Before I left the house, I went through my record collection to see what I would bring as an Opening gift for them to play. I knew they were going to have decks, and that was all I needed to know. Would it be Eric B and Rakim; Paid in Full, would it be Stevie’s version of Light my Fire (the best ever version)? Would it be Funkin’ for Jamaica or Chuck Brown and the Soul Searchers? I thought about the potential audience. Gil Scott Heron won, hands down. They may all be 20 something but surely they’ll have heard of ‘The Bottle’ and if they haven’t, I’ll be introducing them to something special, I thought.
We got there at about 8.45pm and they had run out of drink. This wasn’t a problem for an exuberant friendly bunch of people high on the success of their first coffee bar. Before we knew where we were bottles of vodka and rum appeared and the party ebbed and flowed. Downstairs there were free haircuts to be had and some exquisite drawings to view.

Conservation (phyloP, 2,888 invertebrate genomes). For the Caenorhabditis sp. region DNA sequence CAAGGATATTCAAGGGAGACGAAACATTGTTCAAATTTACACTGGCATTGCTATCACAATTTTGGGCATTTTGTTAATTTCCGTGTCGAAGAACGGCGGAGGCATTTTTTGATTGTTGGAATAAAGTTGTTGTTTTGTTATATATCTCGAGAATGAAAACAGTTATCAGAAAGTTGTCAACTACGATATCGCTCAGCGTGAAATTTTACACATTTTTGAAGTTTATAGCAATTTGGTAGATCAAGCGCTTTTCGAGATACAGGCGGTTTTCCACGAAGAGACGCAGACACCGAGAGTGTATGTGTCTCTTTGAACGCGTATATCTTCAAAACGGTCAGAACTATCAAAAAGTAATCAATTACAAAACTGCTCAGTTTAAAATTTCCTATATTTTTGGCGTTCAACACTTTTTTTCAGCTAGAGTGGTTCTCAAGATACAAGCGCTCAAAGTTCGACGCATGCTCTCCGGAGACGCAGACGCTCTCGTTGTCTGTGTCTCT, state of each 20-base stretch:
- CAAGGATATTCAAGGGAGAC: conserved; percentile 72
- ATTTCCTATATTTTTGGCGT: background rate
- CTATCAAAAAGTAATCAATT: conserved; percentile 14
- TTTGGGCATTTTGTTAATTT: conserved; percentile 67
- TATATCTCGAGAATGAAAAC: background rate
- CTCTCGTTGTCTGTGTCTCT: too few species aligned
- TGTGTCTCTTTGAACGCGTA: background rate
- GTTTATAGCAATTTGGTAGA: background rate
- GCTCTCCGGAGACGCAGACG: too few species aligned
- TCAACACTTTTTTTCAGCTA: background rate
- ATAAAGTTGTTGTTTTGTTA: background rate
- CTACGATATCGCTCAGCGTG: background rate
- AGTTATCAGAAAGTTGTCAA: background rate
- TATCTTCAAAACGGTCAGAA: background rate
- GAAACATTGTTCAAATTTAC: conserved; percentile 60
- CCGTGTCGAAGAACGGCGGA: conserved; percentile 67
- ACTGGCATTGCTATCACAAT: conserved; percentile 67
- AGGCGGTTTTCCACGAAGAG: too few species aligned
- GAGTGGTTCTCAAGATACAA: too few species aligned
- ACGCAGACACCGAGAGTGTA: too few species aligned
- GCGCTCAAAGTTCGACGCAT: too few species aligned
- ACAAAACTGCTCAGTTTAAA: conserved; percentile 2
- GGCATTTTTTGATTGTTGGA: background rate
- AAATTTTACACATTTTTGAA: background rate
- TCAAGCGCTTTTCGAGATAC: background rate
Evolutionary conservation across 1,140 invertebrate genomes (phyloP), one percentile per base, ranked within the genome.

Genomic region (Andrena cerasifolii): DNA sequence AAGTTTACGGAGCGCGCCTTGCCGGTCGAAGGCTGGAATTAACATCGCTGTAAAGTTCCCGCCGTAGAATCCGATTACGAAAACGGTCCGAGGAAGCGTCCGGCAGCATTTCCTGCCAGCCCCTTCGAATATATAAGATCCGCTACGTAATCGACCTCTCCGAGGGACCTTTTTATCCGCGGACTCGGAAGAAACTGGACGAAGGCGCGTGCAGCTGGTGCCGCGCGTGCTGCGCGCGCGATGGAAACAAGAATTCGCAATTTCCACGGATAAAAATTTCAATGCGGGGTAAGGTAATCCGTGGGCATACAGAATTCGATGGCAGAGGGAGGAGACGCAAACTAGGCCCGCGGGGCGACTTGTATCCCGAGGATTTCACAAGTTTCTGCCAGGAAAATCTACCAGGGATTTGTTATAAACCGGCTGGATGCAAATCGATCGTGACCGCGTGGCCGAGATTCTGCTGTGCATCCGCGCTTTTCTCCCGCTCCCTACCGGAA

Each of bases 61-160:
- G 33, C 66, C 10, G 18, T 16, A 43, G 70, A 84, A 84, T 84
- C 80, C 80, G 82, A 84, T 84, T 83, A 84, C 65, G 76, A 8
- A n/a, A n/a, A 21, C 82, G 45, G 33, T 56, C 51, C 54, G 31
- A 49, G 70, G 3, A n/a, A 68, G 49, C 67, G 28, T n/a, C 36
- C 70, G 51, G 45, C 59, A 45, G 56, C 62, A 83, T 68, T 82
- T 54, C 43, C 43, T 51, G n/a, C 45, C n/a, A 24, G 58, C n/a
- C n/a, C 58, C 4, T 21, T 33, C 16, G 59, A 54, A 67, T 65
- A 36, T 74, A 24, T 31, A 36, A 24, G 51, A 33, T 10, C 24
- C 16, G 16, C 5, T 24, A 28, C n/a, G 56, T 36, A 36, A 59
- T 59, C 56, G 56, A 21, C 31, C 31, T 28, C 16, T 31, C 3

Upstairs, Pinky and me got talking to the owner’s Dad. Thank goodness for friendly souls, who although of a certain age, don’t bow to the pressure that says you really oughtn’t to be doing this at your stage in life; having fun, going with the flow, seeing life as an adventure. Open.
Paul, the dj was thrilled with Gil. He was beside himself with excitement, and I experienced that sublime connection that you have when someone else shares your passion for the same music.
As Pinky continued to discuss anything and everything from Irish musicians to wooden floor boards with cafe owner’s Dad, I listened as the opening notes of The Bottle played, and felt an almost spiritual sense of being at home.